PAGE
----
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Monday, April 16, 2012

Spotlight on Merrill Edlund and Kim Hensley Owens

We are pleased to share these interviews with Merrill Edlund and Kim Hensley Owens.

Merrill Edlund

Merrill Edlund contributed various poems to this anthology, including “Kalem,” “Leaving Earth before you planned,” “When I miss my kids,” and “They Said.” She can be reached at gedlund@shaw.ca
and on twitter @meedlund

What are your poems about?
“Kalem” is a short poem about my oldest child leaving home and travelling to Australia. “Leaving Earth before you planned” is dedicated to a friend who died shortly after her third child was born. “When I miss my kids” is a poem about grieving the loss of children and how my husband helped me cope. “They said” is a poem about miscarriage and the responses I experienced when I had my first miscarriage.

Please tell us about yourself.
A mother of three grown children and one grandpuppy, I am a poet and writer of short stories and creative nonfiction. I currently teach online high school English and Creative Writing.

Where have you been published?
My recent manuscript of poetry titled “a dissimilar memory” is currently looking for a home. I am also working on a chap book. “Blue Skies Poetry Worth Architectural Magazine.”

Why did you contribute to this anthology?
The topic of motherhood and loss was a perfect fit for my writing. My poetry focuses on being a mother, loss, love, and marriage which I felt would contribute to the anthology.

What other representations of motherhood move you?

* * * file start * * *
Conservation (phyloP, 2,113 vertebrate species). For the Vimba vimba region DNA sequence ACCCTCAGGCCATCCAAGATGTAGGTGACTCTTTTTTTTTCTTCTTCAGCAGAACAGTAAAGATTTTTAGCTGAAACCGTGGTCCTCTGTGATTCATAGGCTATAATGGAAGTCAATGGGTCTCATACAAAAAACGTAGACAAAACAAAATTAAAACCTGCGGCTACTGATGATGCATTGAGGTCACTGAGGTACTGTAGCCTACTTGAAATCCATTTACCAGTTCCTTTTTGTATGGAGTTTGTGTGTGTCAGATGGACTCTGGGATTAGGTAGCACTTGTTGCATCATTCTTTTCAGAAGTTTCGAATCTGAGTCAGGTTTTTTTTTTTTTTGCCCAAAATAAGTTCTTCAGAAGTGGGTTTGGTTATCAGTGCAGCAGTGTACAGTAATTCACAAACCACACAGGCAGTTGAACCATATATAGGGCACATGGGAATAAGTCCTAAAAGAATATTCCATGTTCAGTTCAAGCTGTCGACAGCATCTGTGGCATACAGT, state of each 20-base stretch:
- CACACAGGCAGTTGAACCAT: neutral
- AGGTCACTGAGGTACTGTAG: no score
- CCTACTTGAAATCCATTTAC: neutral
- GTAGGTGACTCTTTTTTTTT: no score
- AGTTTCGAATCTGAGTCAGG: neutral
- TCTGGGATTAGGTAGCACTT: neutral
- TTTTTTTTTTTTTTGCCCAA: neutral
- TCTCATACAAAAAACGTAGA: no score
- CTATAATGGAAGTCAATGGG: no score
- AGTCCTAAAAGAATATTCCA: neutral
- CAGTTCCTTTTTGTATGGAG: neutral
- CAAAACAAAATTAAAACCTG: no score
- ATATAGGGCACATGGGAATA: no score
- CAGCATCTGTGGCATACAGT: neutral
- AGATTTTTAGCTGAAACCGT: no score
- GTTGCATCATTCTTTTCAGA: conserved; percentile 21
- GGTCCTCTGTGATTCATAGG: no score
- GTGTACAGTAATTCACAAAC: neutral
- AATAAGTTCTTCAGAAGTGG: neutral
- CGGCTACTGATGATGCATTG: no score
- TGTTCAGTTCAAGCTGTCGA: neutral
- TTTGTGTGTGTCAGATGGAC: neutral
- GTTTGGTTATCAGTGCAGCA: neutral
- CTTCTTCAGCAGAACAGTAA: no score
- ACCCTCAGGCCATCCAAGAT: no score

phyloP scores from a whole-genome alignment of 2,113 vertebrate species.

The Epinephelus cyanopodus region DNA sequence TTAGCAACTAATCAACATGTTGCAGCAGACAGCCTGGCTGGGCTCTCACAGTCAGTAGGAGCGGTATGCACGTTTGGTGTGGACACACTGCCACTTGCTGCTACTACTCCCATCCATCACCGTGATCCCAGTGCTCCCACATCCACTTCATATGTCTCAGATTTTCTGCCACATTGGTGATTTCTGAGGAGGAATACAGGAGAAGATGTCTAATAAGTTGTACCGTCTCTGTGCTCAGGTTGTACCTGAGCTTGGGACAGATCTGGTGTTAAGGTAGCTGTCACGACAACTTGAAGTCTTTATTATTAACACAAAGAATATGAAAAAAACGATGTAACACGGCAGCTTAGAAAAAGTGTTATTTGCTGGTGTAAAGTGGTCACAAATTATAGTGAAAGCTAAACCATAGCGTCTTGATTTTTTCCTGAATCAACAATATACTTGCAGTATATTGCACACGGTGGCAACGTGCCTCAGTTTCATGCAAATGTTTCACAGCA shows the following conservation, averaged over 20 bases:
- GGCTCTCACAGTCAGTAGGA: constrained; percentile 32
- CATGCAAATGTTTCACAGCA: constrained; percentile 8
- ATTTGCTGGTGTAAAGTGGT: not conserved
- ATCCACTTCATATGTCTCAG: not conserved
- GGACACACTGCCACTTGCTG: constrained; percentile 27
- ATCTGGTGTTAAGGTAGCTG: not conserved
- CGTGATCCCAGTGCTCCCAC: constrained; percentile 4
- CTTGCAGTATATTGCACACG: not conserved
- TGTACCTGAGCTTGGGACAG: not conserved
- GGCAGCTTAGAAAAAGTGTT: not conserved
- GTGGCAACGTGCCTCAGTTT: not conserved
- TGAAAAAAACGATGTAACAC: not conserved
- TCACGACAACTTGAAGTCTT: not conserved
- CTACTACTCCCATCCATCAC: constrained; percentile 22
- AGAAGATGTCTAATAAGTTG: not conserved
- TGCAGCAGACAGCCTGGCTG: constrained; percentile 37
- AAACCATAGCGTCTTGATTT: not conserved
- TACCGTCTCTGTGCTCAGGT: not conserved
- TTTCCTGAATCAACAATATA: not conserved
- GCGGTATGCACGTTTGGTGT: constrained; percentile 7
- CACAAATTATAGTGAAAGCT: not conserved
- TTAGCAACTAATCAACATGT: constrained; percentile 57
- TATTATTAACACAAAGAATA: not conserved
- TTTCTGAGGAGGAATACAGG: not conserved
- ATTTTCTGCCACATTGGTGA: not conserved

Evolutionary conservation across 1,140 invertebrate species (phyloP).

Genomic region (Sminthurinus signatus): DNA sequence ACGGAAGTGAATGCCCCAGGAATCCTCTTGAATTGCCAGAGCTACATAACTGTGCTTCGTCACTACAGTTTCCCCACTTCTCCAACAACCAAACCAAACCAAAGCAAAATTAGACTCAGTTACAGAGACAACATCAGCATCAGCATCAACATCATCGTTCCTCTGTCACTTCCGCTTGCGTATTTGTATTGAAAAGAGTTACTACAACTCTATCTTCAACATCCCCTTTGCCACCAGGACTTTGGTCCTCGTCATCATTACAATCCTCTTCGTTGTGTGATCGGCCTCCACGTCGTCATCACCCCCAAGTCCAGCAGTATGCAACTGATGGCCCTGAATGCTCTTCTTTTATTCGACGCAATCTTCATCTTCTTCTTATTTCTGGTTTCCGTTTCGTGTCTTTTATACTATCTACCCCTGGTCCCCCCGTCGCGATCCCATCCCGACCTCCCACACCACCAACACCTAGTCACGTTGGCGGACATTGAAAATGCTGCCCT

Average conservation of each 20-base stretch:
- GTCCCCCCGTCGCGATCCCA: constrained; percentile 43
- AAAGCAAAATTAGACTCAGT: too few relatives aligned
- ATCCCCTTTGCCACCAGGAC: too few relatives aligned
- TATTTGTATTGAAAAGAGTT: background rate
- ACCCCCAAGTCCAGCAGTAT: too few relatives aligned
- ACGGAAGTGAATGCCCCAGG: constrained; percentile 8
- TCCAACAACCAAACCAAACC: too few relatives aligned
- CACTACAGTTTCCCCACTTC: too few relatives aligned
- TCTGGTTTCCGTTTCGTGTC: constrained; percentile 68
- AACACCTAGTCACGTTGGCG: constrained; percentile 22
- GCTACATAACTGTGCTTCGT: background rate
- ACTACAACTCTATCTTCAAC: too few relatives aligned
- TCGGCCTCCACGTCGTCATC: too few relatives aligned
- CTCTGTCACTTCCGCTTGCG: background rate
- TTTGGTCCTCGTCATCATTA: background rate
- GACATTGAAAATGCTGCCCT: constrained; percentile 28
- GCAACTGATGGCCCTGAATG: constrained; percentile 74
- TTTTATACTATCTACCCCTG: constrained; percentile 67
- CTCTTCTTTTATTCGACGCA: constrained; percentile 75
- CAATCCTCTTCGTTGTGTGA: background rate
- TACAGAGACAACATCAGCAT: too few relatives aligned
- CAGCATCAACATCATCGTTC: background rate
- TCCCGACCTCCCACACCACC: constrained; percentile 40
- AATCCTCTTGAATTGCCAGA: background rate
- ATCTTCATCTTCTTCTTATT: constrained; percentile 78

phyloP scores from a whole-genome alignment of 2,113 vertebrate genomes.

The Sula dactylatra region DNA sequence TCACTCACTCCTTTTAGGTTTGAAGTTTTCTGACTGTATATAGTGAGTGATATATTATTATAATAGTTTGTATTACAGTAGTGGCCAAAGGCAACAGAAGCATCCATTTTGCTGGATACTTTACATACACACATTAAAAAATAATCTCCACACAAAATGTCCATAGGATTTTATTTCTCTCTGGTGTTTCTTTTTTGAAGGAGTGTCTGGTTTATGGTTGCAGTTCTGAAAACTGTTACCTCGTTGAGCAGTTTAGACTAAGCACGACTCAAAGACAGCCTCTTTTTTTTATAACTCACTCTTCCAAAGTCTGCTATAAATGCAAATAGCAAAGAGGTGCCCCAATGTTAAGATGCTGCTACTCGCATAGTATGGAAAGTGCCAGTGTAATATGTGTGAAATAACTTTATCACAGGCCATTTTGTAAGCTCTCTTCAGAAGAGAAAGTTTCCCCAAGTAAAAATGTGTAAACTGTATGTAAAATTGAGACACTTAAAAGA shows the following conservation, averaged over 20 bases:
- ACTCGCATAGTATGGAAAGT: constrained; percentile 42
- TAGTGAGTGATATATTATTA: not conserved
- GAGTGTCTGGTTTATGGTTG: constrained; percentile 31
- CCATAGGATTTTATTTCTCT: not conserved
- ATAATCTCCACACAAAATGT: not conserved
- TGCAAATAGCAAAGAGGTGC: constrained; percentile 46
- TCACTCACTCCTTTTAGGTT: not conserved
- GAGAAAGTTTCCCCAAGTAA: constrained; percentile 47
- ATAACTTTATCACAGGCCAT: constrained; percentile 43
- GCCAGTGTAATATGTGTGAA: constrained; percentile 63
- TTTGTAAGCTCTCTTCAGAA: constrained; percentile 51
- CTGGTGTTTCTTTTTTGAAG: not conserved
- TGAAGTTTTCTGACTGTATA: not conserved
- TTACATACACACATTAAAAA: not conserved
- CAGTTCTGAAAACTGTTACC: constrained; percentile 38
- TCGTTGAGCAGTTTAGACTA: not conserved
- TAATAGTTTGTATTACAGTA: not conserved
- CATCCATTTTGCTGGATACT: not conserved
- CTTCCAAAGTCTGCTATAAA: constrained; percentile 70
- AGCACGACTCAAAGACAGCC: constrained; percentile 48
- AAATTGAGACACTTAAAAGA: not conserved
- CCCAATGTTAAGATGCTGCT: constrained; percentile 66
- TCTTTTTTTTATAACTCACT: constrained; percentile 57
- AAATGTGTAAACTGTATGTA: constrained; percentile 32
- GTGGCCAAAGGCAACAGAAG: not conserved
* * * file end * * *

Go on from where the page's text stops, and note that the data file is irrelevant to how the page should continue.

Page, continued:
Of Women Born, Adrienne Rich
The Birth House, Ami McKay
A Fine Daughter, Catherine Simmons Niven
A Complicated Kindness, Miriam Toews
Hanna's Daughters, Marianne Fredriksson

Kim Hensley Owens

Kim Hensley Owens contributed “On Being Luck” and her blog is at okhensley.wordpress.com.

What is your piece about?
“On Being Lucky” is a first-person creative nonfiction examination of the many and varied losses of my friends, at all stages of their lives, through the prisms of 1) my own "lucky" status as a mother of two without losses and 2) a society that places burdens of expectation on women's procreation.

Where have you been published?
Most of my published writing is in academic journals such as Rhetoric Review, Written Communication, Pedagogy, and Enculturation. I have written about mothering and work in a career advice piece for Inside Higher Ed and with co-authors in Composition Studies.

What moved you to contribute to this anthology?
I have been researching childbirth for several years, and have learned a lot about loss through that work. Perhaps because of my familiarity with childbirth, and just having many friends who have had fertility issues and losses of all types, I have heard more loss stories than I could process. The call for papers for this anthology allowed me to write about those losses, which affected me even though they weren't my own. The only book I know of about loss is Motherhood Lost, by Linda Layne. I thought a book collecting many women's stories in different styles was important and would be valuable for women to not feel alone. I hoped my story, reflecting many women's losses, would speak to the audience for this anthology. I also hoped it would in some way honor my friends' losses. Loss is significant, and it is also common, and that dual truth is important.

What other representations of motherhood have you enjoyed?
What Alice Forgot, by Liane Moriarty. (fiction) Breastwork, by Allison Bartlett. (academic monograph) Textual Mothers, Maternal Texts, Ed. Andrea O'Reilly and Elizabeth Podnieks. (academic edited collection) Steel Magnolias!

Kim can be reached by email at okhensley@gmail.com

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